The plugged in voice of Pierre LeBrun had some updates and reporting regarding upcoming free agents, including setting the stage for where the Penguins are at in negotiations with Kris Letang and Evgeni Malkin.
LeBrun’s reporting repeats a familiar and fairly consistent story from what (little) information has gotten out there about the current situation. As Letang and others have said, general manager Ron Hextall does not want to have details slip out to the public or negotiate through the press.
LeBrun’s information for today is fairly consistent what others have said lately. Talks between Pittsburgh and their two biggest free agents have been fairly regular and remain ongoing.
Sticking points still remain, which is obvious enough being as no contracts have been announced or signed yet. LeBrun mentioned that there remains a gap in contract length desired between team and player for Letang. Regarding Malkin, it’s the other main contract component (money) that both sides need to get closer on in order to reach an agreement.
LeBrun was more optimistic at this point on Malkin, saying he thought a deal with the Penguins “eventually gets done”. When it came to Letang, LeBrun said he thought it was “a “tough one to predict” how the negotiation would conclude.
NHL free agency starts on July 13th.
With negotiations continuing, at some point in the next month or so, it is going to have to be decision time for Hextall as far as just how he wants to put the pieces of this big puzzle together.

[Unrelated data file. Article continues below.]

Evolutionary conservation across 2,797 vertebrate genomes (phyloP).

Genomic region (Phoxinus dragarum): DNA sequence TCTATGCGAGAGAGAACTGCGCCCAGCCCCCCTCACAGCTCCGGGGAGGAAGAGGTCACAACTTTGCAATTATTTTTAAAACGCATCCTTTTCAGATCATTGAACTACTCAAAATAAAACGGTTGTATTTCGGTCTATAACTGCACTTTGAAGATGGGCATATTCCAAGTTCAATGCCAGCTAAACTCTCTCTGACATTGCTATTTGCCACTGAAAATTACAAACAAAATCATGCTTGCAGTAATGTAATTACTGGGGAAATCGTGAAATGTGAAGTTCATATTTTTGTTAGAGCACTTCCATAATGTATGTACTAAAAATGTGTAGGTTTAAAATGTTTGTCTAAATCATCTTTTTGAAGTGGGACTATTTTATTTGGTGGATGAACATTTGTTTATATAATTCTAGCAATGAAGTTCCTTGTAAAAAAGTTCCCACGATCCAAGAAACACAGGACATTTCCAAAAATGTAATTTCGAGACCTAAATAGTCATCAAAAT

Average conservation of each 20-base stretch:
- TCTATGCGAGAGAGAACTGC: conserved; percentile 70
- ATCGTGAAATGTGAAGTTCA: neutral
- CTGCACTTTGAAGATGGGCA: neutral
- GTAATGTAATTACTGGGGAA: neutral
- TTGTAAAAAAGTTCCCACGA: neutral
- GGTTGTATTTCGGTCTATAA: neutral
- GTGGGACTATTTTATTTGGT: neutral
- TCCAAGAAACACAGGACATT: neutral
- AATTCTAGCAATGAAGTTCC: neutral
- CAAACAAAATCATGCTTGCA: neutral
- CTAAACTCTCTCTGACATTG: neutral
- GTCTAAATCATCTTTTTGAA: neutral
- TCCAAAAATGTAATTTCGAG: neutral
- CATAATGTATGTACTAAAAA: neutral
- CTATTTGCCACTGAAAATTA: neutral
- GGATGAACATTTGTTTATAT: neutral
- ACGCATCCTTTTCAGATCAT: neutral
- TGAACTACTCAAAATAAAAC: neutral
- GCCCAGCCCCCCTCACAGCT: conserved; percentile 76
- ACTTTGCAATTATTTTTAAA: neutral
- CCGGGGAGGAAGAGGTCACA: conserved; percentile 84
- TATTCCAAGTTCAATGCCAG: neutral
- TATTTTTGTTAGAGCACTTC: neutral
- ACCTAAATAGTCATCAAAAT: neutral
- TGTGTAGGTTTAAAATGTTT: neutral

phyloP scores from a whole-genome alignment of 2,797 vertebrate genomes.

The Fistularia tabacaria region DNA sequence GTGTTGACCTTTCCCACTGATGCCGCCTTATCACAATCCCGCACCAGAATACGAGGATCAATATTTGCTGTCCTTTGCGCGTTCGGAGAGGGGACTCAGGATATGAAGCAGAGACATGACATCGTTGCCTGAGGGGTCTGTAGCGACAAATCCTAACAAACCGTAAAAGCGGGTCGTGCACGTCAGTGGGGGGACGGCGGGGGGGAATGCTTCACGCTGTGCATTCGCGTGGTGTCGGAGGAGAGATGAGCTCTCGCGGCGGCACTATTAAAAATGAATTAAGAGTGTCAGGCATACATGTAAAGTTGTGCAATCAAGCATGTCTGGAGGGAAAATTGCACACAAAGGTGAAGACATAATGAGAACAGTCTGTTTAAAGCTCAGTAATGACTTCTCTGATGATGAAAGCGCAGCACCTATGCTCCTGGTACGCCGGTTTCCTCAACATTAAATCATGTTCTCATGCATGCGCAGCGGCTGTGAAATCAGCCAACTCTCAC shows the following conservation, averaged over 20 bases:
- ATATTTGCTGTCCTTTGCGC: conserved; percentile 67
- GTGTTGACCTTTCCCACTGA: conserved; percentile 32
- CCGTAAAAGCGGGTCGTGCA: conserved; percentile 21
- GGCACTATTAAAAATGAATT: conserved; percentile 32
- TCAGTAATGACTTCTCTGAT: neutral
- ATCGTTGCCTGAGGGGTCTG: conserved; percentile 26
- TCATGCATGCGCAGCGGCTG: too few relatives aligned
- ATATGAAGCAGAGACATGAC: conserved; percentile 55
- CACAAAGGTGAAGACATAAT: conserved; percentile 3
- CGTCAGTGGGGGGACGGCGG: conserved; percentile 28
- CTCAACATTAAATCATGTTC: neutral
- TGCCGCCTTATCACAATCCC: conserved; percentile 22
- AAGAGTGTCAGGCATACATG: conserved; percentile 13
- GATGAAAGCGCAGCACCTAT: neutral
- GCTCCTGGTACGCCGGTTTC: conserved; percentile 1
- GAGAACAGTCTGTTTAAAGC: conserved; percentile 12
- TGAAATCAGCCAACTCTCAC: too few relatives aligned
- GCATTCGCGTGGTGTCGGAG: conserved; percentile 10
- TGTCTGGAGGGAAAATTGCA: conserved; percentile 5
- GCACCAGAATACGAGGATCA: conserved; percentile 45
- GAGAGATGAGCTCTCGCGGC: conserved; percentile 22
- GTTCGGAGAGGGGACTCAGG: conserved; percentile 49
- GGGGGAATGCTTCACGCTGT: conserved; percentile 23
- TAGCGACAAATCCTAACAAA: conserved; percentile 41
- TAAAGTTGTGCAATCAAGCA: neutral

From most reports, it sounds as if the team and Letang are fairly close enough to compromise on money — the decision will come down to if Hextall wants to sign a 35-year old defenseman to a multi-year (and that probably means four or five year) contract. While the stance of most fans is something like “who cares about term or what the team looks like in four or five years?” the answer is that the general manager of the team’s job is to care about what the team looks like in the short and longer term future. It would perhaps still make sense at the end of the day for the team to gamble on the distant future and focus primarily on retaining the player, but that question is probably a bigger and riskier ask than the surface level take regarding it.
This is probably the reason that LeBrun at this point is more bullish on Malkin’s chances of staying in Pittsburgh. When it comes to money, there can be a found middle ground or a better shot at compromise between both sides as a deadline approaches. If a GM is just staunchly set in believing it’s not wise to give a long contract to an already older player and the player is just as determined to secure a multi-year contract, there’s not much compromise in those kind of stances that are more philosophical.
Stances like that, it should be pointed out, can always change on a dime for either side, which is typically what happens when deadlines near. Hextall has more than just the Malkin and Letang pieces of the puzzle to fit in his quest to round out the team. He also has to make improvements where necessary — clearing or making some cap space to devote more towards a backup goalie is looking like a must after getting burnt by injuries in the playoffs at that spot two years in a row. There’s a lot to consider and different scenarios that could work out.
With just over five weeks left, there is still a bit of time to negotiate and see just what pieces to bring back. At this point, it looks like the same old status quo could be continuing for some time, but perhaps the biggest and best nugget from LeBrun is that it seems like the lines of communication remain open and ongoing, which is always a great sign that the possibility of a breakthrough or agreement could still be reached.